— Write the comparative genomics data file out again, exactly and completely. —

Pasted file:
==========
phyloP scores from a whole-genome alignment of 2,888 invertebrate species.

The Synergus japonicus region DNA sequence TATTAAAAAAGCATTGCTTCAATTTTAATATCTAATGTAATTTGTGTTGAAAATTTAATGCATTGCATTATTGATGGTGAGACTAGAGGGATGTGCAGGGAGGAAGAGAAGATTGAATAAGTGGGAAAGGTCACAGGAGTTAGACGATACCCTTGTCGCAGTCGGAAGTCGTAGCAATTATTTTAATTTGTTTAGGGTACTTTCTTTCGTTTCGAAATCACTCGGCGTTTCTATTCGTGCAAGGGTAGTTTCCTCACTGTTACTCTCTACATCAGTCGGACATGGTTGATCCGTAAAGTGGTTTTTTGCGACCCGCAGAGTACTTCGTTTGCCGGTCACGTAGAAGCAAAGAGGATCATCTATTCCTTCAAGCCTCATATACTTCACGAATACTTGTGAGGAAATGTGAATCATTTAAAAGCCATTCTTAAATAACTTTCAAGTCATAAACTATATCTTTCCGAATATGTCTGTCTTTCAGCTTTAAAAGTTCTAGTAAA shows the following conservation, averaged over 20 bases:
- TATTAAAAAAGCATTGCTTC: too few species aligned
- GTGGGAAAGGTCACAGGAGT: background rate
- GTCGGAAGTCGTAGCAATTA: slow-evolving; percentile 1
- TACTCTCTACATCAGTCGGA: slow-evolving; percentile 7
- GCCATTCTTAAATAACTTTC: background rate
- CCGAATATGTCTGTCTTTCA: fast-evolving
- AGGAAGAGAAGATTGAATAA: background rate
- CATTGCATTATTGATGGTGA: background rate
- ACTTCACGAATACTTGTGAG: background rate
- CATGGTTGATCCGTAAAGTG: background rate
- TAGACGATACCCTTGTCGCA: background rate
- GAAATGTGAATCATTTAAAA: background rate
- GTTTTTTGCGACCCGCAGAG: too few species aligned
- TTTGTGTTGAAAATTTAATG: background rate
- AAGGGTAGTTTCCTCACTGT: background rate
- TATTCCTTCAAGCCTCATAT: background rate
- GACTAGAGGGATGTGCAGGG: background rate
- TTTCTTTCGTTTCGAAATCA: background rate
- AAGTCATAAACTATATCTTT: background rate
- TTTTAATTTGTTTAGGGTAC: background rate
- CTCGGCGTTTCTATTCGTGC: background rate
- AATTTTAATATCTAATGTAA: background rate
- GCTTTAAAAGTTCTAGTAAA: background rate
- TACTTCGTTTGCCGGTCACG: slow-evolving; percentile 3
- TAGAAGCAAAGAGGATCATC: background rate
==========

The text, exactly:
phyloP scores from a whole-genome alignment of 2,888 invertebrate species.

The Synergus japonicus region DNA sequence TATTAAAAAAGCATTGCTTCAATTTTAATATCTAATGTAATTTGTGTTGAAAATTTAATGCATTGCATTATTGATGGTGAGACTAGAGGGATGTGCAGGGAGGAAGAGAAGATTGAATAAGTGGGAAAGGTCACAGGAGTTAGACGATACCCTTGTCGCAGTCGGAAGTCGTAGCAATTATTTTAATTTGTTTAGGGTACTTTCTTTCGTTTCGAAATCACTCGGCGTTTCTATTCGTGCAAGGGTAGTTTCCTCACTGTTACTCTCTACATCAGTCGGACATGGTTGATCCGTAAAGTGGTTTTTTGCGACCCGCAGAGTACTTCGTTTGCCGGTCACGTAGAAGCAAAGAGGATCATCTATTCCTTCAAGCCTCATATACTTCACGAATACTTGTGAGGAAATGTGAATCATTTAAAAGCCATTCTTAAATAACTTTCAAGTCATAAACTATATCTTTCCGAATATGTCTGTCTTTCAGCTTTAAAAGTTCTAGTAAA shows the following conservation, averaged over 20 bases:
- TATTAAAAAAGCATTGCTTC: too few species aligned
- GTGGGAAAGGTCACAGGAGT: background rate
- GTCGGAAGTCGTAGCAATTA: slow-evolving; percentile 1
- TACTCTCTACATCAGTCGGA: slow-evolving; percentile 7
- GCCATTCTTAAATAACTTTC: background rate
- CCGAATATGTCTGTCTTTCA: fast-evolving
- AGGAAGAGAAGATTGAATAA: background rate
- CATTGCATTATTGATGGTGA: background rate
- ACTTCACGAATACTTGTGAG: background rate
- CATGGTTGATCCGTAAAGTG: background rate
- TAGACGATACCCTTGTCGCA: background rate
- GAAATGTGAATCATTTAAAA: background rate
- GTTTTTTGCGACCCGCAGAG: too few species aligned
- TTTGTGTTGAAAATTTAATG: background rate
- AAGGGTAGTTTCCTCACTGT: background rate
- TATTCCTTCAAGCCTCATAT: background rate
- GACTAGAGGGATGTGCAGGG: background rate
- TTTCTTTCGTTTCGAAATCA: background rate
- AAGTCATAAACTATATCTTT: background rate
- TTTTAATTTGTTTAGGGTAC: background rate
- CTCGGCGTTTCTATTCGTGC: background rate
- AATTTTAATATCTAATGTAA: background rate
- GCTTTAAAAGTTCTAGTAAA: background rate
- TACTTCGTTTGCCGGTCACG: slow-evolving; percentile 3
- TAGAAGCAAAGAGGATCATC: background rate